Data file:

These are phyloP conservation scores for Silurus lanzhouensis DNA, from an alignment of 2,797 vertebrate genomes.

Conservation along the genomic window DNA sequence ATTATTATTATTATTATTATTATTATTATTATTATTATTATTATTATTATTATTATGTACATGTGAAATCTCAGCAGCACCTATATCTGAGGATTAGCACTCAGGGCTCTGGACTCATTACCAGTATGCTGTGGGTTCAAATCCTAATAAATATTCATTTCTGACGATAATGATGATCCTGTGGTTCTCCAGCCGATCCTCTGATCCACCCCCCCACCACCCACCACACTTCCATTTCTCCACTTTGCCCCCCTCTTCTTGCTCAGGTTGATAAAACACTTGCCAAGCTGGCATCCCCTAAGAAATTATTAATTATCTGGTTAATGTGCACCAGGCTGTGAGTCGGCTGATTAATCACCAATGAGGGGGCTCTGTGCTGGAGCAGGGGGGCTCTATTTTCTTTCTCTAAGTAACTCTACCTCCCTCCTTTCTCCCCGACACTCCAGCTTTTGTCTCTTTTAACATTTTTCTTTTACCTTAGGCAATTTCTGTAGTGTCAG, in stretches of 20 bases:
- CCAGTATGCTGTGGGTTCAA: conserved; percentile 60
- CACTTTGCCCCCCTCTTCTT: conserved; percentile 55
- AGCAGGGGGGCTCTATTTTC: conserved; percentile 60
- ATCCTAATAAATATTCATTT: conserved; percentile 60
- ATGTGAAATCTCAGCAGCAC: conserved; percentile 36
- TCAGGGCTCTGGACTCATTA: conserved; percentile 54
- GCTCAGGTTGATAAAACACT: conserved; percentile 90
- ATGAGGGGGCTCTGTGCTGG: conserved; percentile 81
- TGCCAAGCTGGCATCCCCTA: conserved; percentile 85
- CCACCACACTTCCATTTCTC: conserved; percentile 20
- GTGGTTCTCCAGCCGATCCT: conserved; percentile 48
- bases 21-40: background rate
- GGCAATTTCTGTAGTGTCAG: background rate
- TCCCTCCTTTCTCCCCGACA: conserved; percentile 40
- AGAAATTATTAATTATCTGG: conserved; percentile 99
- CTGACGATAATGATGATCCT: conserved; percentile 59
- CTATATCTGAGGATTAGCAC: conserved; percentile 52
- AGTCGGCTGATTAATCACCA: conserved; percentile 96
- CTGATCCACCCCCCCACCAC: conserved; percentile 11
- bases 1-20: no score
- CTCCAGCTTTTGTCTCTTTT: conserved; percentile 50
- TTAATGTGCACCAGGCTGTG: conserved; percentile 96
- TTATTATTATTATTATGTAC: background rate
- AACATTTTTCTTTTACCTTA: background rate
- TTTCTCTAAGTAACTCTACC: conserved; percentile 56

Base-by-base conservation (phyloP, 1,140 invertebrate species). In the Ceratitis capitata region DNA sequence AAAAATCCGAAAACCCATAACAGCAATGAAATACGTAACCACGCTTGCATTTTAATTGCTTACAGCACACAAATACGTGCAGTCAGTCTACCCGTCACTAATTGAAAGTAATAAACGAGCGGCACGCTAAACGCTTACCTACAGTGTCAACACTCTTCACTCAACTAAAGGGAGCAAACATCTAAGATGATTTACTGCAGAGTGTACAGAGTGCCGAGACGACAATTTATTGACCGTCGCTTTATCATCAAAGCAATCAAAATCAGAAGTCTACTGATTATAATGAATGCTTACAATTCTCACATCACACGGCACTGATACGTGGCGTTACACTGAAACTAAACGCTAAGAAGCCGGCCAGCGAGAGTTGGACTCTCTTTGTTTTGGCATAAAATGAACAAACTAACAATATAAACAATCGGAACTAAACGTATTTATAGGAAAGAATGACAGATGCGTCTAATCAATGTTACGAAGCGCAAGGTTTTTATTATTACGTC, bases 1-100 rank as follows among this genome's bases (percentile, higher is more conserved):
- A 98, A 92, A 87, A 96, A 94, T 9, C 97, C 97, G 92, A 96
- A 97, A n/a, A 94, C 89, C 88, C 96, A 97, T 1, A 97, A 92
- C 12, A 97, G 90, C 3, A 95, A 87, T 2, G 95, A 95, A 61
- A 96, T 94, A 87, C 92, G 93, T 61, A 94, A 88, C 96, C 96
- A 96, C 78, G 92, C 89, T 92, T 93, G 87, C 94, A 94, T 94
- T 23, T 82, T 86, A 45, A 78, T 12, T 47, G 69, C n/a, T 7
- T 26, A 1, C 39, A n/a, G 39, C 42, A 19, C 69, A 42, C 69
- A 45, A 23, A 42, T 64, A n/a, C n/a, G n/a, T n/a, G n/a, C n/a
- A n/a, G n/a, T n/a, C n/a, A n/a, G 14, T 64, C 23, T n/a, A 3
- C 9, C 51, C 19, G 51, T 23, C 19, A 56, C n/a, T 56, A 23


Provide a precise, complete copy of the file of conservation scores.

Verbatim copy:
These are phyloP conservation scores for Silurus lanzhouensis DNA, from an alignment of 2,797 vertebrate genomes.

Conservation along the genomic window DNA sequence ATTATTATTATTATTATTATTATTATTATTATTATTATTATTATTATTATTATTATGTACATGTGAAATCTCAGCAGCACCTATATCTGAGGATTAGCACTCAGGGCTCTGGACTCATTACCAGTATGCTGTGGGTTCAAATCCTAATAAATATTCATTTCTGACGATAATGATGATCCTGTGGTTCTCCAGCCGATCCTCTGATCCACCCCCCCACCACCCACCACACTTCCATTTCTCCACTTTGCCCCCCTCTTCTTGCTCAGGTTGATAAAACACTTGCCAAGCTGGCATCCCCTAAGAAATTATTAATTATCTGGTTAATGTGCACCAGGCTGTGAGTCGGCTGATTAATCACCAATGAGGGGGCTCTGTGCTGGAGCAGGGGGGCTCTATTTTCTTTCTCTAAGTAACTCTACCTCCCTCCTTTCTCCCCGACACTCCAGCTTTTGTCTCTTTTAACATTTTTCTTTTACCTTAGGCAATTTCTGTAGTGTCAG, in stretches of 20 bases:
- CCAGTATGCTGTGGGTTCAA: conserved; percentile 60
- CACTTTGCCCCCCTCTTCTT: conserved; percentile 55
- AGCAGGGGGGCTCTATTTTC: conserved; percentile 60
- ATCCTAATAAATATTCATTT: conserved; percentile 60
- ATGTGAAATCTCAGCAGCAC: conserved; percentile 36
- TCAGGGCTCTGGACTCATTA: conserved; percentile 54
- GCTCAGGTTGATAAAACACT: conserved; percentile 90
- ATGAGGGGGCTCTGTGCTGG: conserved; percentile 81
- TGCCAAGCTGGCATCCCCTA: conserved; percentile 85
- CCACCACACTTCCATTTCTC: conserved; percentile 20
- GTGGTTCTCCAGCCGATCCT: conserved; percentile 48
- bases 21-40: background rate
- GGCAATTTCTGTAGTGTCAG: background rate
- TCCCTCCTTTCTCCCCGACA: conserved; percentile 40
- AGAAATTATTAATTATCTGG: conserved; percentile 99
- CTGACGATAATGATGATCCT: conserved; percentile 59
- CTATATCTGAGGATTAGCAC: conserved; percentile 52
- AGTCGGCTGATTAATCACCA: conserved; percentile 96
- CTGATCCACCCCCCCACCAC: conserved; percentile 11
- bases 1-20: no score
- CTCCAGCTTTTGTCTCTTTT: conserved; percentile 50
- TTAATGTGCACCAGGCTGTG: conserved; percentile 96
- TTATTATTATTATTATGTAC: background rate
- AACATTTTTCTTTTACCTTA: background rate
- TTTCTCTAAGTAACTCTACC: conserved; percentile 56

Base-by-base conservation (phyloP, 1,140 invertebrate species). In the Ceratitis capitata region DNA sequence AAAAATCCGAAAACCCATAACAGCAATGAAATACGTAACCACGCTTGCATTTTAATTGCTTACAGCACACAAATACGTGCAGTCAGTCTACCCGTCACTAATTGAAAGTAATAAACGAGCGGCACGCTAAACGCTTACCTACAGTGTCAACACTCTTCACTCAACTAAAGGGAGCAAACATCTAAGATGATTTACTGCAGAGTGTACAGAGTGCCGAGACGACAATTTATTGACCGTCGCTTTATCATCAAAGCAATCAAAATCAGAAGTCTACTGATTATAATGAATGCTTACAATTCTCACATCACACGGCACTGATACGTGGCGTTACACTGAAACTAAACGCTAAGAAGCCGGCCAGCGAGAGTTGGACTCTCTTTGTTTTGGCATAAAATGAACAAACTAACAATATAAACAATCGGAACTAAACGTATTTATAGGAAAGAATGACAGATGCGTCTAATCAATGTTACGAAGCGCAAGGTTTTTATTATTACGTC, bases 1-100 rank as follows among this genome's bases (percentile, higher is more conserved):
- A 98, A 92, A 87, A 96, A 94, T 9, C 97, C 97, G 92, A 96
- A 97, A n/a, A 94, C 89, C 88, C 96, A 97, T 1, A 97, A 92
- C 12, A 97, G 90, C 3, A 95, A 87, T 2, G 95, A 95, A 61
- A 96, T 94, A 87, C 92, G 93, T 61, A 94, A 88, C 96, C 96
- A 96, C 78, G 92, C 89, T 92, T 93, G 87, C 94, A 94, T 94
- T 23, T 82, T 86, A 45, A 78, T 12, T 47, G 69, C n/a, T 7
- T 26, A 1, C 39, A n/a, G 39, C 42, A 19, C 69, A 42, C 69
- A 45, A 23, A 42, T 64, A n/a, C n/a, G n/a, T n/a, G n/a, C n/a
- A n/a, G n/a, T n/a, C n/a, A n/a, G 14, T 64, C 23, T n/a, A 3
- C 9, C 51, C 19, G 51, T 23, C 19, A 56, C n/a, T 56, A 23